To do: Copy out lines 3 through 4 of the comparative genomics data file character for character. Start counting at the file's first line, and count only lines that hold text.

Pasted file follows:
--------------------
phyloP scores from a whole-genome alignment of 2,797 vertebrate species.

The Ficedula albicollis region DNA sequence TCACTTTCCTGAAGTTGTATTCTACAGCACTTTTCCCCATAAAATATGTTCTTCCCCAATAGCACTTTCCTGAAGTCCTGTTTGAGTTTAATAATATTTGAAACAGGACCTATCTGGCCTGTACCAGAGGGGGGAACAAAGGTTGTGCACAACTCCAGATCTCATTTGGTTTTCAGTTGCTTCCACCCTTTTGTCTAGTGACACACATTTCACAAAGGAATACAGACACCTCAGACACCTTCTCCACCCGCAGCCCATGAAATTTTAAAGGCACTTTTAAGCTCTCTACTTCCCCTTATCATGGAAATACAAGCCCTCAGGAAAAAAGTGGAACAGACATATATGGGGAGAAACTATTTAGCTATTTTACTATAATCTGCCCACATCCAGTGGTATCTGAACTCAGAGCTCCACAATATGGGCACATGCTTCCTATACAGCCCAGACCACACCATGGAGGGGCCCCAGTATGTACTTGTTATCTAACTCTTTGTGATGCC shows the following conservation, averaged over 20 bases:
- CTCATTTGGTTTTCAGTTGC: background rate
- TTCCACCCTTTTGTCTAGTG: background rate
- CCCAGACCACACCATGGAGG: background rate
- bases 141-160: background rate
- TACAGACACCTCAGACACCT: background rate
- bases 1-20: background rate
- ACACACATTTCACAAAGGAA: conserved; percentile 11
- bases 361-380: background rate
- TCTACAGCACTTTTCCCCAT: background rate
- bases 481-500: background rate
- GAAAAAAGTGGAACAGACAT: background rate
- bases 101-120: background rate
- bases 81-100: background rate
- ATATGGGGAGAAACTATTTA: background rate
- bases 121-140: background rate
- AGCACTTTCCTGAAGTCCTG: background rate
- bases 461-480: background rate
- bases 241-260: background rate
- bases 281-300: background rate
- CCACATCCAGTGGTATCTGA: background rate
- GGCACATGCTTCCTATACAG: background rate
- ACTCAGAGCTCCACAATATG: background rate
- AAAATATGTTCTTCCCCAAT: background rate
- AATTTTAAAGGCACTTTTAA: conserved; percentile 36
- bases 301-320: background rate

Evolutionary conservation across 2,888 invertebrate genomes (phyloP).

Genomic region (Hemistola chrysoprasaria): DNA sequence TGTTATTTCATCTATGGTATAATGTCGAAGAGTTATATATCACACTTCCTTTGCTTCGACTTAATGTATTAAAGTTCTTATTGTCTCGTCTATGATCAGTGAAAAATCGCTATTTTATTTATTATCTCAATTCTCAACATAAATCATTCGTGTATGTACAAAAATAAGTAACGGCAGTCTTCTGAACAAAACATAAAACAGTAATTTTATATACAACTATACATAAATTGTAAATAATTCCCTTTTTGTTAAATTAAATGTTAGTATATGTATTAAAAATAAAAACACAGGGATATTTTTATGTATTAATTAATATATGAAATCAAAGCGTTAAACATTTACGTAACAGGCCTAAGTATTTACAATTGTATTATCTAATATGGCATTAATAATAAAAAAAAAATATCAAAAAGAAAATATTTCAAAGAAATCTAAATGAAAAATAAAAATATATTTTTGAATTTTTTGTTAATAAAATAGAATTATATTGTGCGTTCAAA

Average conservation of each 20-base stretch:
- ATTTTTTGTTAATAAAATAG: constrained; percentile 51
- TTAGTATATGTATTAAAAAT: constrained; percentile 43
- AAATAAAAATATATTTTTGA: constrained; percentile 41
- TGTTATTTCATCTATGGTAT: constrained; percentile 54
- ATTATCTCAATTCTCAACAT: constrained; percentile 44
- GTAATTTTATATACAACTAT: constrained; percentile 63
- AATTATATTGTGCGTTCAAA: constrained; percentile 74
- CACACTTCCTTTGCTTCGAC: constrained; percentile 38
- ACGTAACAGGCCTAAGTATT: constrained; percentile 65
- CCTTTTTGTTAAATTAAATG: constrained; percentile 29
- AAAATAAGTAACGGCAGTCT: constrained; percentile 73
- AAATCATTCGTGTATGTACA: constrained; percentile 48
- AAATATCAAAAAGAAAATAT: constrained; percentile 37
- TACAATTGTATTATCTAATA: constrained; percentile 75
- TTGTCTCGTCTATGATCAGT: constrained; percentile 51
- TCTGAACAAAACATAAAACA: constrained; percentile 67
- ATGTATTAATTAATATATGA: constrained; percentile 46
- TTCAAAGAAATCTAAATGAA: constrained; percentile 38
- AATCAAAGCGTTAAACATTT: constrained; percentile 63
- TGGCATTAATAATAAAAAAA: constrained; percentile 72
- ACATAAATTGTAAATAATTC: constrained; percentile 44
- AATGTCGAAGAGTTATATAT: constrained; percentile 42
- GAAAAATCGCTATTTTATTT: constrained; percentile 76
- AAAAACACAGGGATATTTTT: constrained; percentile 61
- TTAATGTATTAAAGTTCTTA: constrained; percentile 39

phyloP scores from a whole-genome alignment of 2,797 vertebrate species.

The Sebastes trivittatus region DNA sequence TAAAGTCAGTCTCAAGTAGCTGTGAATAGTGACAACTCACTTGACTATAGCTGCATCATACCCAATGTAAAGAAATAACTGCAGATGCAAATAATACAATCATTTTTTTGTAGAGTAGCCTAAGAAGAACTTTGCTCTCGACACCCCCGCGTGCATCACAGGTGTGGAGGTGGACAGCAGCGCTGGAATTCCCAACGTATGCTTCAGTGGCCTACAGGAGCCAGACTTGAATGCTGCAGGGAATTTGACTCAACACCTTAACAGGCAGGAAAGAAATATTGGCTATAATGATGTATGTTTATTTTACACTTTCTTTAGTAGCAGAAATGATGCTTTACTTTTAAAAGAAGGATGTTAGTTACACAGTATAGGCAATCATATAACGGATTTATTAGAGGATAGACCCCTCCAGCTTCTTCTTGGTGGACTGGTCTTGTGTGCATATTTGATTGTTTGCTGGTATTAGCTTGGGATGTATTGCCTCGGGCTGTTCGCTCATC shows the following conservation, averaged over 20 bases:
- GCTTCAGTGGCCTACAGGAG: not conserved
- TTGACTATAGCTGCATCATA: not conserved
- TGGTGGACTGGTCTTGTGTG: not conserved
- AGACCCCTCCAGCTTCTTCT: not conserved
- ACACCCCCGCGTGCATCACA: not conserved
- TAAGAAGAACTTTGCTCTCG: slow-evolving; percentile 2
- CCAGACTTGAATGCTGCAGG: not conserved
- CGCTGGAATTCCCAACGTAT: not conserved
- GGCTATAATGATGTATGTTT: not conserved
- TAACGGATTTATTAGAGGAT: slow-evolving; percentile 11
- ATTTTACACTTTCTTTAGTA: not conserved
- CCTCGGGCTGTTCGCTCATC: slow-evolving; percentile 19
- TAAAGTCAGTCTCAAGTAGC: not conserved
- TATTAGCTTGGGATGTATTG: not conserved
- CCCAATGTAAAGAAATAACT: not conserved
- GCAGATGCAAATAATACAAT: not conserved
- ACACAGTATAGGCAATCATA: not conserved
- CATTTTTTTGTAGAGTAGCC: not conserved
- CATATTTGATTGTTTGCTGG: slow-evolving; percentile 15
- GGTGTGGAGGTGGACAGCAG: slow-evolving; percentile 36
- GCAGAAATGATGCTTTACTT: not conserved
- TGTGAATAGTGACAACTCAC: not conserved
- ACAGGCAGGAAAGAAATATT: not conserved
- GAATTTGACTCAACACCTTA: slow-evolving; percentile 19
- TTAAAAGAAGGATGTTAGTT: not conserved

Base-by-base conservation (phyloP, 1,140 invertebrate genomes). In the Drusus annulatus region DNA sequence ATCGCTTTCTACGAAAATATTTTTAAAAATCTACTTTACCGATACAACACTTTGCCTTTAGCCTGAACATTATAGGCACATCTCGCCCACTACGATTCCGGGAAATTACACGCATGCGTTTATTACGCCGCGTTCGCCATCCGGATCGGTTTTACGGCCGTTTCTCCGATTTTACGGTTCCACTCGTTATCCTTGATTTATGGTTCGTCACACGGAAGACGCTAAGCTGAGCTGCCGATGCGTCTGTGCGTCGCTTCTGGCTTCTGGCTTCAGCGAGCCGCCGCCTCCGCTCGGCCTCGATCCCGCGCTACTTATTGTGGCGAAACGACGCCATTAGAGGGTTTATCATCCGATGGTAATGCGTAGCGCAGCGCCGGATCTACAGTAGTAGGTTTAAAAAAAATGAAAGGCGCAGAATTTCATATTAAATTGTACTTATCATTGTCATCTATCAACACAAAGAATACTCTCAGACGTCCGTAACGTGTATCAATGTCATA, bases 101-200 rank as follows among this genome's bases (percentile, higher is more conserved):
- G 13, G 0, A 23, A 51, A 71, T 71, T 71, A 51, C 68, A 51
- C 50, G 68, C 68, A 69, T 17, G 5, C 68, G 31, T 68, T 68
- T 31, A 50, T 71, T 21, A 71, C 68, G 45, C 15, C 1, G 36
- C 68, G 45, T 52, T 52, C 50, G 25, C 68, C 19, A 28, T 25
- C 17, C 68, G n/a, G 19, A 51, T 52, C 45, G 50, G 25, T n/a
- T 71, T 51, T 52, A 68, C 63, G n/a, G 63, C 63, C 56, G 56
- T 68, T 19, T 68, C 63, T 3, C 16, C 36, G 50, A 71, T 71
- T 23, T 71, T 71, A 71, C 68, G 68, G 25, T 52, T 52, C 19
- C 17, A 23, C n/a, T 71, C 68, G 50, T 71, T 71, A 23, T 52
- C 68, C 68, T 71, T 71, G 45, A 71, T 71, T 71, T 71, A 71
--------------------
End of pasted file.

- CTCATTTGGTTTTCAGTTGC: background rate
- TTCCACCCTTTTGTCTAGTG: background rate